Share this article

print logo

Mascia’s debt problems become issue in Fillmore District campaign

Joseph A. Mascia has an air of success. He drives to his Buffalo Municipal Housing Authority board meeting in a 2014 Cadillac, he donates thousands of dollars to local political campaigns – including his own – and he talks about the importance of helping other people.

But when he drives home, Mascia heads to the BMHA’s Marine Drive Apartments, where he faces a mountain of debt. His unpaid state and federal tax bills, as well as liens filed against him and his onetime company, Mascia Concrete, totaled more than $150,000 over the past 17 years, records show. He also has more than $7,000 in outstanding bills from his past political campaigns, records show. Mascia says he’s paying the debt off “a little at a time.”

The embattled BMHA tenant commissioner and Common Council candidate, under fire for racist comments made about Buffalo’s African-American leaders, once was a private citizen, running a concrete company, and, along with his wife, raising a daughter in a home they owned on Buffalo’s West Side.

But no more. The 70-year-old tenant in public housing is now a candidate for public office, and his debt is becoming part of the Fillmore District race.

“Someone can fall behind once in a while, but this is a lifelong pattern,” said Fillmore District Councilman David A. Franczyk, the man Mascia is hoping to unseat.

“He’s a lifelong serial deadbeat,” Franczyk said of Mascia. “He would sell out even BMHA residents. He has no sense of shame and remorse. Lying is easy for him.

“How are you going to manage city finances when you don’t pay your own debts?” Franczyk asked. “It scares me. He’s a lifetime chiseler. He is not a good person. His deadbeat behavior is another word for thieving. A person like that, I think, could easily be bribed.”

Mascia dismissed Franczyk’s comments, saying: “I don’t care what he says about me.”

But Mascia said his financial troubles have not affected his ability to serve on the BMHA board and would not affect his ability to serve on the Common Council.

“I take my fiduciary responsibility to the authority seriously,” he said. “What I owe has never interfered with what I do as housing commissioner.”

Mascia said his life took a sharp downward turn in the late 1990s. His concrete company, he said, sank into a financial quagmire after one of the major jobs he worked on didn’t pay him, and he therefore couldn’t pay his vendors.

Around the same time, there was a nasty truck accident on the Youngmann Highway, he said. Mascia ended up with a broken leg and hip.

He lost his house as well as his company. With no home, no job and lots of bills, Mascia’s family in the late 1990s moved into the low-income Marine Drive Apartments on the city’s waterfront.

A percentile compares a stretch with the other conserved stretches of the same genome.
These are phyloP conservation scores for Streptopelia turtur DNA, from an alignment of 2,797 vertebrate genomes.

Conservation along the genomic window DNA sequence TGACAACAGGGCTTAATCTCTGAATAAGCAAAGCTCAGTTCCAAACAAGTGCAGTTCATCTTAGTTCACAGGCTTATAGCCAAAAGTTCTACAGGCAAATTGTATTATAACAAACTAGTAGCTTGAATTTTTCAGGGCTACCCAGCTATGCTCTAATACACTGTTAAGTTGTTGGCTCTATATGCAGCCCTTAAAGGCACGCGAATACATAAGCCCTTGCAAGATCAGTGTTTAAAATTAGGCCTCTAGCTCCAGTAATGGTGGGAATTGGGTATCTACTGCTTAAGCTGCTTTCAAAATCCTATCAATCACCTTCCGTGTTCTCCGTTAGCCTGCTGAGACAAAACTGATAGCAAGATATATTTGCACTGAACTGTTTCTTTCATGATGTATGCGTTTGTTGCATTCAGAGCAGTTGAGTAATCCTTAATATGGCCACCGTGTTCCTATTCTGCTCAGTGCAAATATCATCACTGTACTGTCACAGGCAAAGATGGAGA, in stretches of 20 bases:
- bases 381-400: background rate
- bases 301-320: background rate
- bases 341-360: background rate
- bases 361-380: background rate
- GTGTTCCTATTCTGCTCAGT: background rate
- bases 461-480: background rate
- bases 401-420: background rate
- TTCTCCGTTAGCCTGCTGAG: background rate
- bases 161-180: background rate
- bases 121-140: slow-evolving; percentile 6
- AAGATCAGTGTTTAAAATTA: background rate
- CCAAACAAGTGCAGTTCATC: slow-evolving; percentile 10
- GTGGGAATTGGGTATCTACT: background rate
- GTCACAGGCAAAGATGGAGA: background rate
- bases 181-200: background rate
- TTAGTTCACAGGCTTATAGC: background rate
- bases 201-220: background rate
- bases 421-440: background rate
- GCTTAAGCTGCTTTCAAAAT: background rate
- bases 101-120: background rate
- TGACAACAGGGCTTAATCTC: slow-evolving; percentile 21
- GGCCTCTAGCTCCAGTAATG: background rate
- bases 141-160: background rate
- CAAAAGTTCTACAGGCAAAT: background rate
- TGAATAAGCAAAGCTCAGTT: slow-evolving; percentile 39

“I had a business. A house. We had a beautiful daughter. We were living the life, just like you’d see on TV,” Mascia said recently. “Then things started to fall apart.

”I was lucky,” he continued. “When I applied to Marine Drive, a friend of mine was moving out. It was a godsend.”

After his business fell apart, Mascia said, he worked for a decade or so as a cement tradesman for the Buffalo Board of Education until he hurt his shoulder in 2011 and could no longer do such physical work. Mascia said his wife also has worked for many years doing clerical work to help support the family. But financial issues persisted and new bills went unpaid.

Debts pile up

The federal government filed about $34,200 in tax liens against Mascia and his former business from 2004 to 2010 for tax bills owed from 1997 to 2007, records show.

The state filed $23,500 in tax liens from 1999 to 2013, for taxes owed from 1996 to 2009.

Another $23,300 judgment was filed by the state Department of Labor for unemployment contributions owed during 1997 and 1998. The state Board of Elections filed about $5,400 in judgments against him from 2013 to 2015.

Also, there are some $75,000 in judgments filed by private firms against Mascia and his former company, including a $50,000 judgment from the Buffalo law firm of Napier, Fitzgerald & Kirby filed in 2008 for non-payment of services, according to documents filed with the Erie County Clerk’s Office.

A spokesman for the law firm declined comment. Mascia said he does not know what that judgment is about.

“I don’t know anything about that,” he said.

Also, Mascia’s past failed political campaigns – in 2011 for County Legislature and in 2012 for State Assembly – still owe some $7,000 to vendors and others.

Among the vendors that wasn’t paid was Rosewood Signs of Tonawanda, a small, family-owned business.

Camille McOwen, whose family owns the sign company, said at one point she emailed Mascia about his unpaid $2,000 bill. He apologized for the delay, but didn’t pay the bill, she said. After many phone calls and a planned meeting Mascia didn’t attend, Owen said, the company took Mascia to Small Claims Court. Again, she said, he didn’t show up.